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There are signs that the US will eventually get a OnePlus Nord model of some kind, but with reviews absolutely lavishing praise on the Nord (including our own) currently on sale in India and Europe, you might be tempted to just go ahead and buy one from a 3rd party retailer and import it. We strongly advise against that, for several reasons — and while the typical band compatibility issues are the primary factor, there's a whole other can of worms to get into that you've probably not considered related to the impending shutdown of 3G networks in the US, that could stop a Nord from working entirely on some carriers.
First, let's talk bands. It might seem dead-simple when you pop your SIM in a phone and it's good to go, but there's more to it than that. For those that don't regularly import phones, or who don't pay attention to some of the more detailed specifications, not all phones will work the same on all networks, even if the device is carrier unlocked. There's a little issue of band support, and the OnePlus Nord's selection is a bit limited here in the states.
According to OnePlus, the phone is specifically missing support for US bands 14, 25, 29, 30, 48, and 71, as well as support for 4x4 MIMO. While those numbers don't specifically rule out compatibility with any one carrier, as they make use of multiple bands across markets, it can still spell trouble.
US carriers have "primary" bands they use across most of the country, and the Nord does support most of those (except for T-Mobile's 600MHz Band 71), but those other frequencies can also be important. Whether due to simple congestion or pre-existing licenses, subscribers sometimes have to depend on those other bands to maintain decent connectivity. If your phone's band support is limited, as in the case of an imported OnePlus Nord, you may end up being bumped down to 3G or potentially lose signal entirely. In fact, other US-based reviewers we've spoken to that have tried the phone have told us they've run into connectivity problems, and OnePlus itself informs US-based customers in its exclusive beta program that folks using the phone "may experience signal stability issues."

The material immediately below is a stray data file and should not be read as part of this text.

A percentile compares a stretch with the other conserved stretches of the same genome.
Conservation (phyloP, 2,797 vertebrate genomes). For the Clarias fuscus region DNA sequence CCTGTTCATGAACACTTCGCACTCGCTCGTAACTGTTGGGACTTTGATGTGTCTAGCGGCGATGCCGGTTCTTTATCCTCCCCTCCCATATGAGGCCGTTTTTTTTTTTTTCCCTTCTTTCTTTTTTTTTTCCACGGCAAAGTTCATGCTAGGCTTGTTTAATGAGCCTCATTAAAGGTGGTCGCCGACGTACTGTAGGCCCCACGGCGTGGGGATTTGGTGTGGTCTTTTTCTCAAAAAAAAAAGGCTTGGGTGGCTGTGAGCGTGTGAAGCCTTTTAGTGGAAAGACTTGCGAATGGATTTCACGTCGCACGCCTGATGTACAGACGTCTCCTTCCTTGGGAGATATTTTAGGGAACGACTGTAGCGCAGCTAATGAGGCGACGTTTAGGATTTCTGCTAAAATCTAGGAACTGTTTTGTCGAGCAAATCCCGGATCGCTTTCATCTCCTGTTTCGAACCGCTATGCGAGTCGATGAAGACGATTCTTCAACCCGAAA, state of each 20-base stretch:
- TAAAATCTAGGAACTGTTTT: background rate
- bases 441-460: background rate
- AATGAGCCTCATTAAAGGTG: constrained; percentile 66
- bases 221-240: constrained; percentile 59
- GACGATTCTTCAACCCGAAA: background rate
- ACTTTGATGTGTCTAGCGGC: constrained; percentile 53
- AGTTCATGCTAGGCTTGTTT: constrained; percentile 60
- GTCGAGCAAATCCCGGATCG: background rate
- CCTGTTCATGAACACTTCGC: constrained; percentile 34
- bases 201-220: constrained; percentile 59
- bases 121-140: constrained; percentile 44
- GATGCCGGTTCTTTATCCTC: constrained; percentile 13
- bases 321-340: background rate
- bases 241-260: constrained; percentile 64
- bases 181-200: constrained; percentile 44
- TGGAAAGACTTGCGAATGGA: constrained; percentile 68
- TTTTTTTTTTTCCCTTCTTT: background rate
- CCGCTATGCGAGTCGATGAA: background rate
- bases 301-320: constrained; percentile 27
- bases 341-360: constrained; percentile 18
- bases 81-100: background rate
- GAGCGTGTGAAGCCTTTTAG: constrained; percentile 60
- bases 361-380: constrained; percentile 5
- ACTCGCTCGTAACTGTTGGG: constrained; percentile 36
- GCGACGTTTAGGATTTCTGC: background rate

The full list of supported bands on the OnePlus Nord according to the company is just below:
If you're determined to get one anyway, you should double-check which frequencies you may be giving up with your carrier's details. Unfortunately, FrequencyCheck hasn't been updated with the OnePlus Nord at the time of writing, so you might have to make a manual comparison. And although the phone is otherwise compatible with several of Verizon's frequencies, the odds are good it'll never work properly on the company's network, and almost certainly it won't activate correctly — you should probably stick with a GSM carrier.
Not all carriers publish nice concise lists for frequency support like T-Mobile, but we've got some links for supported frequencies for US carriers just below.
But as alluded in the beginning of this post, signals aren't the end of your woes. With the coming switch by US carriers to VoLTE as lower bands are refarmed, your phone might not work at all in the next few years. OnePlus doesn't say what carrier VoLTE compatibility on the phone will be like, and while T-Mobile uses a relatively open system, AT&T's "HD Voice" uses a device whitelist that probably precludes compatibility. The OnePlus Nord might ultimately work with your carrier's VoLTE, but it is a bit of a risk until those details are known.
I'm not saying you can't import a Nord, all I'm saying is that you probably shouldn't — or, at least you may want to prepare for some issues if you do. We definitely want to see the OnePlus Nord land in the US, but most of us are probably better off waiting for a proper US version.